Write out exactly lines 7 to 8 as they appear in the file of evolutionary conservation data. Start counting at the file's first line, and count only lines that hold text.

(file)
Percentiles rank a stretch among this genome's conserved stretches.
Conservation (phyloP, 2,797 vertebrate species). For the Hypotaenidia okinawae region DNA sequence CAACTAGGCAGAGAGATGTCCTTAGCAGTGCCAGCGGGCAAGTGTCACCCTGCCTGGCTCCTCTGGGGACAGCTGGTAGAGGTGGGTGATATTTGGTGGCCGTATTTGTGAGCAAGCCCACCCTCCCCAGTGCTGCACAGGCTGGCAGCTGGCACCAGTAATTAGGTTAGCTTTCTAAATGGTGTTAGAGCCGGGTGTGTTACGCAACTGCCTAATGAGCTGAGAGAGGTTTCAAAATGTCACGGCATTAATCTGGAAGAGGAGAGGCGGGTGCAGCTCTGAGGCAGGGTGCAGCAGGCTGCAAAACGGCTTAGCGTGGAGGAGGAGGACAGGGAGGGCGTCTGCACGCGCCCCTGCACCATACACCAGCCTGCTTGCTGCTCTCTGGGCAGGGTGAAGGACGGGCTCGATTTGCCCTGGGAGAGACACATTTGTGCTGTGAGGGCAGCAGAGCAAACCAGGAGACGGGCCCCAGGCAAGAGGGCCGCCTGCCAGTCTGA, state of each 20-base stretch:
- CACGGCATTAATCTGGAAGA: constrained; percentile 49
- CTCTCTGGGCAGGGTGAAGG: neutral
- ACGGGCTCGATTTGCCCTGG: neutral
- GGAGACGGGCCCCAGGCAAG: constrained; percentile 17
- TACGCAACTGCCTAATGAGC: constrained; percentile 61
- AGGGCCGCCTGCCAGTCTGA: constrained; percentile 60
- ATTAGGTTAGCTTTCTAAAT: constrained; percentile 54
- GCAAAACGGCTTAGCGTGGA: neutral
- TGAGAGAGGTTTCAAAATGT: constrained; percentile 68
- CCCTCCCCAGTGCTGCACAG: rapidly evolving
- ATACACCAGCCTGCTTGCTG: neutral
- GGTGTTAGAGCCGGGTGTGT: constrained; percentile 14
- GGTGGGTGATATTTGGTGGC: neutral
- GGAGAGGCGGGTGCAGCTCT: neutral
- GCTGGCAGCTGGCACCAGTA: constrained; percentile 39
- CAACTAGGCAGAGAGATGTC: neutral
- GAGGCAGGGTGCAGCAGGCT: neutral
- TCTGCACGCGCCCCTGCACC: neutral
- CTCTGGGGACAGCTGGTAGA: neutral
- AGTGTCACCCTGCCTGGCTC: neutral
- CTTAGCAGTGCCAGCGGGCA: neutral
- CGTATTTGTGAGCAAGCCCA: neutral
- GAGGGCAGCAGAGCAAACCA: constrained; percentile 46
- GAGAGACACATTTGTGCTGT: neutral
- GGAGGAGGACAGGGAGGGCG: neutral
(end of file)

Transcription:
- TACGCAACTGCCTAATGAGC: constrained; percentile 61
- AGGGCCGCCTGCCAGTCTGA: constrained; percentile 60